Vice President Mike Pence arrived on relatively friendly territory in Israel late Sunday after the leaders of Egypt and Jordan, two of America's closest Arab allies, publicly rebuked him for the Trump administration's upending of the Israeli-Palestinian peace process.
A day after he heard pointed complaints from Egyptian President Abdel Fattah Sisi in Cairo, Pence underwent a firm but polite tongue-lashing from Jordan's King Abdullah II over President Trump's abrupt declaration last month that the U.S. would recognize Jerusalem as the capital of Israel, a decision that has roiled the region.
Meeting in a royal palace on a hilltop in Amman, Jordan, the king told Pence he had warned the White House about the danger of recognizing Jerusalem as Israel's capital outside of a negotiated agreement since Palestinians also claim the divided city as their capital in a future independent state.
Abdullah said he had repeatedly voiced "my concerns regarding the U.S. decision on Jerusalem that does not come as a result of a comprehensive settlement."
Vowing to "be candid and frank," Abdullah described the Palestinian-Israeli conflict as "a potential major source of instability" for Jordan and the region. "Today we have a major challenge to overcome, especially with some of the rising frustrations," he added.
About two-thirds of Jordan's population is of Palestinian ancestry, and the Hashemite kingdom is a key U.S. ally in the fight against Islamic State and other terrorist groups.
"Jerusalem is [as] key to Muslims and Christians as it is to Jews," the king told Pence. "It is key to peace in the region. And key to enabling Muslims to effectively fight some of the root causes of radicalization."
Pence looked straight across the table, his expression not changing as the king spoke. He later thanked Abdullah for his "warm hospitality" but made no apologies, calling Trump's Jerusalem decision "historic."
"Look, friends occasionally have disagreements," Pence later told reporters traveling with him when asked about the tense tone of the remarks. He called the king's comments "very candid but cordial."
Pence is likely to get a far warmer reception in Israel, where he will be heralded by Israel's right-wing government and many ordinary Israelis, who are ecstatic over Trump's decision on Jerusalem.
The vice president has long called for changing U.S. policy on Jerusalem, something many evangelical Christians and hard-line pro-Israel voters in his base support, and wants to move the U.S. Embassy there from Tel Aviv as quickly as possible.
During his two-day stay in Jerusalem, Pence will meet with Prime Minister Benjamin Netanyahu and speak to the Israeli Knesset, or parliament. Thirteen members of the Knesset — all 12 Arab members and one Jew — have said they will boycott his speech, calling Pence "messianic" and a "racist political pyromaniac."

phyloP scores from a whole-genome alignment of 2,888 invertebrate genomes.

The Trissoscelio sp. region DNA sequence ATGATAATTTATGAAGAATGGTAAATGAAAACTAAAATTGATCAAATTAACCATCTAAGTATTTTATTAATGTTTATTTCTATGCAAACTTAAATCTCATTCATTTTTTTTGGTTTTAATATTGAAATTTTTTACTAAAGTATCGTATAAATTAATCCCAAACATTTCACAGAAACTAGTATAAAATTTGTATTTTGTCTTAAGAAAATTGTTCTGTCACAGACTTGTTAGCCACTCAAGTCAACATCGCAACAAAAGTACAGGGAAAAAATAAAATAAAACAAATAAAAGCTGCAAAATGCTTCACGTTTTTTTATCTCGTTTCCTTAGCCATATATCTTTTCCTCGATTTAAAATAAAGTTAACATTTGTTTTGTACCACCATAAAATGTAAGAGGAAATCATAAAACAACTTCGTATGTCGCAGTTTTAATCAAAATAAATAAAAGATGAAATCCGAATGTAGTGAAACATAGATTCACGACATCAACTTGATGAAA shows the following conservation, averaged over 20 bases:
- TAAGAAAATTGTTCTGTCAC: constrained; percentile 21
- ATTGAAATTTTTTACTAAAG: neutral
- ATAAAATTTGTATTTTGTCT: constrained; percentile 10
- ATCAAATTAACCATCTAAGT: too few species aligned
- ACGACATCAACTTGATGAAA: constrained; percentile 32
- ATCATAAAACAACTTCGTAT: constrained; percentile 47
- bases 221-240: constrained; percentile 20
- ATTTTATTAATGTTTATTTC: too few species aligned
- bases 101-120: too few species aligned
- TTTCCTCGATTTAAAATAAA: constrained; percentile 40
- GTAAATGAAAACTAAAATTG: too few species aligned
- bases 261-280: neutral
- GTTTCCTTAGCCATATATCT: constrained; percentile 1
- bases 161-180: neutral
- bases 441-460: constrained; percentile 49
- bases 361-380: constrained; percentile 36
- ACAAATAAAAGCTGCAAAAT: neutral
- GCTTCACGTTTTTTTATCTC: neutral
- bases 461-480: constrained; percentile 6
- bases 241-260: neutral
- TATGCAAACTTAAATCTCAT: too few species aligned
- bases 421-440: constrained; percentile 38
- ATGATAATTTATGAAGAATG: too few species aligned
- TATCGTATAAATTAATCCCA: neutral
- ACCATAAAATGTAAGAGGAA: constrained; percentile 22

Pence will also visit both the Yad Vashem Holocaust Memorial Museum and the Western Wall, one of Judaism's holiest prayer sites. It stands just a short distance from one of Islam's holiest sites, Al Aqsa Mosque and the Dome of the Rock.
He has not scheduled a single meeting with a Palestinian, the first time a visiting senior U.S. official has done that in recent memory. Then again, he didn't have much choice.
After Trump's Dec. 6 announcement on Jerusalem, the president of the Palestinian Authority, Mahmoud Abbas, said he would not receive Pence — and vowed further never again to take part in peace negotiations brokered by the United States.
Relations soured further after the State Department said it would withhold $65 million — more than half the money Washington usually provides — to a United Nations agency that provides aid to about 5 million Palestinians across the Middle East.
While in Amman, Pence asked Abdullah to convey a message to Palestinian Authority leaders that the White House would be open to talking to them, according to people familiar with the discussion.
Palestinians have declared a general strike, which usually entails street demonstrations, for Tuesday, Pence's final day in Jerusalem. Some protests were already underway Sunday night in Bethlehem.
Hanan Ashrawi, a veteran Palestinian leader and member of the executive committee of the Palestine Liberation Organization, said she did not expect entreaties from Jordan or Egypt to have much impact on the White House.
"If they are open to the reality and the historical depth of the conflict, maybe," she said by telephone from the West Bank city of Ramallah. "But they have their own ideology and world view … and have demonstrated they are in collusion with Israel."
Trump's policies "have needlessly destroyed any measure of goodwill" that Palestinians might have felt toward his administration, said Diana Buttu, a Palestinian lawyer and former legal adviser to the Palestinian Authority.
"I can't really see how they can regain any goodwill now," Buttu said by phone from the northern Israeli city of Haifa.
Pence later visited U.S. troops at a military base near the Syrian border. In a brief address to troops, the vice president took the unusual step of blaming Senate Democrats for the government shutdown and for playing "politics with military pay."
Elected U.S. officials traditionally do not engage in partisan attacks when addressing members of the armed services.